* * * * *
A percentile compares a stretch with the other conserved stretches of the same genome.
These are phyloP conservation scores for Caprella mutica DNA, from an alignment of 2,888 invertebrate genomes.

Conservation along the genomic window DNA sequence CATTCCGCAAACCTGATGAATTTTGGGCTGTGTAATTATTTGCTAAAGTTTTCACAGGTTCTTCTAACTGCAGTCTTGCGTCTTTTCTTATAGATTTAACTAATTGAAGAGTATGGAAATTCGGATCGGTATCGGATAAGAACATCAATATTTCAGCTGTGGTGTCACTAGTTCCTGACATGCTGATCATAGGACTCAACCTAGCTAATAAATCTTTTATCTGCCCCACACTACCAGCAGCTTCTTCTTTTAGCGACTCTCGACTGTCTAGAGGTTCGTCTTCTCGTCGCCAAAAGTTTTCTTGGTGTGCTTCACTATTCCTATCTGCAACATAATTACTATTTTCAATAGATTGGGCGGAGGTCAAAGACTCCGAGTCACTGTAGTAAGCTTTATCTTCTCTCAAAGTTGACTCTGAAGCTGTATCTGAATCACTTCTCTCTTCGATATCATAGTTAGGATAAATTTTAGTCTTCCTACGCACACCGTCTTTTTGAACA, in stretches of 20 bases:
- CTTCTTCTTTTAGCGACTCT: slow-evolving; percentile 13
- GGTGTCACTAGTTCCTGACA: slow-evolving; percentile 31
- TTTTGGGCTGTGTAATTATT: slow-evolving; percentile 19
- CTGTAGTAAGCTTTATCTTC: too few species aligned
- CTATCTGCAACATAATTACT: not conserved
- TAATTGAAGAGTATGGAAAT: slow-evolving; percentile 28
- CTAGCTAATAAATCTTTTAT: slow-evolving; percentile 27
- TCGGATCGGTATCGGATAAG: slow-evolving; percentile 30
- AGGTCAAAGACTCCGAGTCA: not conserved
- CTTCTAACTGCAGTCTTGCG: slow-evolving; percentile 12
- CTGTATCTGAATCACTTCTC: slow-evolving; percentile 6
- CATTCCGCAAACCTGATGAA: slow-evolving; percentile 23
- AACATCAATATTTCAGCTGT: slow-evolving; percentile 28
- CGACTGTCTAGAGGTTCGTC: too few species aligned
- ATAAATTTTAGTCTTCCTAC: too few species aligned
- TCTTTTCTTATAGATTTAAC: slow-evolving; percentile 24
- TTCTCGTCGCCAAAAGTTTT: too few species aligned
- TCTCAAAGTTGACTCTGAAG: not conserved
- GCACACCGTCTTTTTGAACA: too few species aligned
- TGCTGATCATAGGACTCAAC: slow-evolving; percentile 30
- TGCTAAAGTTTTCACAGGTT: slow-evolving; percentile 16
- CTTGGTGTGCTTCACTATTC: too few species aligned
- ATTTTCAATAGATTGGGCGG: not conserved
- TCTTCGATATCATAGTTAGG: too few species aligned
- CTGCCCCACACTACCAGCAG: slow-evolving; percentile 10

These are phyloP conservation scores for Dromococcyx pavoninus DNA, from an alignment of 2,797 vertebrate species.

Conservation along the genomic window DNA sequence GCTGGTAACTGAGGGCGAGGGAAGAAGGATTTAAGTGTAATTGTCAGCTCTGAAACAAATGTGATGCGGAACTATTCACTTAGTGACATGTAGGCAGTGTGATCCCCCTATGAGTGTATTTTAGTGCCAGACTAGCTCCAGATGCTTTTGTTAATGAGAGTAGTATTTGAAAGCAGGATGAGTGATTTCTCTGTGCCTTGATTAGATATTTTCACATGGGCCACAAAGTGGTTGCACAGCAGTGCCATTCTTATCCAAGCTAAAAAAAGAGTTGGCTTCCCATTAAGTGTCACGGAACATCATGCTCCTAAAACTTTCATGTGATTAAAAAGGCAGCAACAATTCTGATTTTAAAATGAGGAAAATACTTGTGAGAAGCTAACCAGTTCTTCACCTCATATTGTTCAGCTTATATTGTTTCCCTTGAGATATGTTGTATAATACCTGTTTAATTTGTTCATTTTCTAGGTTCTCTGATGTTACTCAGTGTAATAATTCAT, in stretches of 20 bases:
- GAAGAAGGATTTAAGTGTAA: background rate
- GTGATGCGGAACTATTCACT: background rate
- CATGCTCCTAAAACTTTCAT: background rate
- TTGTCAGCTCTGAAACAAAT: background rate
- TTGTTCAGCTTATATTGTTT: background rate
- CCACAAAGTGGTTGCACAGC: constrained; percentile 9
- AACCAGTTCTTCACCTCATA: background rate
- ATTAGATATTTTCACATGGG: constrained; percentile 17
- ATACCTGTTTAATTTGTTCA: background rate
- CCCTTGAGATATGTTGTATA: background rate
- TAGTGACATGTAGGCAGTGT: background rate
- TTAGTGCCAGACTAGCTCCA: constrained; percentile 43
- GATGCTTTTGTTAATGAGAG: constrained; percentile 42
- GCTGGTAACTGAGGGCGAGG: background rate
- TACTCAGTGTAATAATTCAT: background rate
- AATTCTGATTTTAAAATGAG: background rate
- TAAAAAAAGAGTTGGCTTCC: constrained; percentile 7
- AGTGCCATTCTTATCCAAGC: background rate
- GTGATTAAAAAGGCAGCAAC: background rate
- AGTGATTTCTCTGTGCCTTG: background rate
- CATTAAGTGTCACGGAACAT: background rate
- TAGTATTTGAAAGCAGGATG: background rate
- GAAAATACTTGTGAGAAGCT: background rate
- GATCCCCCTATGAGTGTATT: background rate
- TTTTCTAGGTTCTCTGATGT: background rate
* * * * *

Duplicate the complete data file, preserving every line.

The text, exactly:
A percentile compares a stretch with the other conserved stretches of the same genome.
These are phyloP conservation scores for Caprella mutica DNA, from an alignment of 2,888 invertebrate genomes.

Conservation along the genomic window DNA sequence CATTCCGCAAACCTGATGAATTTTGGGCTGTGTAATTATTTGCTAAAGTTTTCACAGGTTCTTCTAACTGCAGTCTTGCGTCTTTTCTTATAGATTTAACTAATTGAAGAGTATGGAAATTCGGATCGGTATCGGATAAGAACATCAATATTTCAGCTGTGGTGTCACTAGTTCCTGACATGCTGATCATAGGACTCAACCTAGCTAATAAATCTTTTATCTGCCCCACACTACCAGCAGCTTCTTCTTTTAGCGACTCTCGACTGTCTAGAGGTTCGTCTTCTCGTCGCCAAAAGTTTTCTTGGTGTGCTTCACTATTCCTATCTGCAACATAATTACTATTTTCAATAGATTGGGCGGAGGTCAAAGACTCCGAGTCACTGTAGTAAGCTTTATCTTCTCTCAAAGTTGACTCTGAAGCTGTATCTGAATCACTTCTCTCTTCGATATCATAGTTAGGATAAATTTTAGTCTTCCTACGCACACCGTCTTTTTGAACA, in stretches of 20 bases:
- CTTCTTCTTTTAGCGACTCT: slow-evolving; percentile 13
- GGTGTCACTAGTTCCTGACA: slow-evolving; percentile 31
- TTTTGGGCTGTGTAATTATT: slow-evolving; percentile 19
- CTGTAGTAAGCTTTATCTTC: too few species aligned
- CTATCTGCAACATAATTACT: not conserved
- TAATTGAAGAGTATGGAAAT: slow-evolving; percentile 28
- CTAGCTAATAAATCTTTTAT: slow-evolving; percentile 27
- TCGGATCGGTATCGGATAAG: slow-evolving; percentile 30
- AGGTCAAAGACTCCGAGTCA: not conserved
- CTTCTAACTGCAGTCTTGCG: slow-evolving; percentile 12
- CTGTATCTGAATCACTTCTC: slow-evolving; percentile 6
- CATTCCGCAAACCTGATGAA: slow-evolving; percentile 23
- AACATCAATATTTCAGCTGT: slow-evolving; percentile 28
- CGACTGTCTAGAGGTTCGTC: too few species aligned
- ATAAATTTTAGTCTTCCTAC: too few species aligned
- TCTTTTCTTATAGATTTAAC: slow-evolving; percentile 24
- TTCTCGTCGCCAAAAGTTTT: too few species aligned
- TCTCAAAGTTGACTCTGAAG: not conserved
- GCACACCGTCTTTTTGAACA: too few species aligned
- TGCTGATCATAGGACTCAAC: slow-evolving; percentile 30
- TGCTAAAGTTTTCACAGGTT: slow-evolving; percentile 16
- CTTGGTGTGCTTCACTATTC: too few species aligned
- ATTTTCAATAGATTGGGCGG: not conserved
- TCTTCGATATCATAGTTAGG: too few species aligned
- CTGCCCCACACTACCAGCAG: slow-evolving; percentile 10

These are phyloP conservation scores for Dromococcyx pavoninus DNA, from an alignment of 2,797 vertebrate species.

Conservation along the genomic window DNA sequence GCTGGTAACTGAGGGCGAGGGAAGAAGGATTTAAGTGTAATTGTCAGCTCTGAAACAAATGTGATGCGGAACTATTCACTTAGTGACATGTAGGCAGTGTGATCCCCCTATGAGTGTATTTTAGTGCCAGACTAGCTCCAGATGCTTTTGTTAATGAGAGTAGTATTTGAAAGCAGGATGAGTGATTTCTCTGTGCCTTGATTAGATATTTTCACATGGGCCACAAAGTGGTTGCACAGCAGTGCCATTCTTATCCAAGCTAAAAAAAGAGTTGGCTTCCCATTAAGTGTCACGGAACATCATGCTCCTAAAACTTTCATGTGATTAAAAAGGCAGCAACAATTCTGATTTTAAAATGAGGAAAATACTTGTGAGAAGCTAACCAGTTCTTCACCTCATATTGTTCAGCTTATATTGTTTCCCTTGAGATATGTTGTATAATACCTGTTTAATTTGTTCATTTTCTAGGTTCTCTGATGTTACTCAGTGTAATAATTCAT, in stretches of 20 bases:
- GAAGAAGGATTTAAGTGTAA: background rate
- GTGATGCGGAACTATTCACT: background rate
- CATGCTCCTAAAACTTTCAT: background rate
- TTGTCAGCTCTGAAACAAAT: background rate
- TTGTTCAGCTTATATTGTTT: background rate
- CCACAAAGTGGTTGCACAGC: constrained; percentile 9
- AACCAGTTCTTCACCTCATA: background rate
- ATTAGATATTTTCACATGGG: constrained; percentile 17
- ATACCTGTTTAATTTGTTCA: background rate
- CCCTTGAGATATGTTGTATA: background rate
- TAGTGACATGTAGGCAGTGT: background rate
- TTAGTGCCAGACTAGCTCCA: constrained; percentile 43
- GATGCTTTTGTTAATGAGAG: constrained; percentile 42
- GCTGGTAACTGAGGGCGAGG: background rate
- TACTCAGTGTAATAATTCAT: background rate
- AATTCTGATTTTAAAATGAG: background rate
- TAAAAAAAGAGTTGGCTTCC: constrained; percentile 7
- AGTGCCATTCTTATCCAAGC: background rate
- GTGATTAAAAAGGCAGCAAC: background rate
- AGTGATTTCTCTGTGCCTTG: background rate
- CATTAAGTGTCACGGAACAT: background rate
- TAGTATTTGAAAGCAGGATG: background rate
- GAAAATACTTGTGAGAAGCT: background rate
- GATCCCCCTATGAGTGTATT: background rate
- TTTTCTAGGTTCTCTGATGT: background rate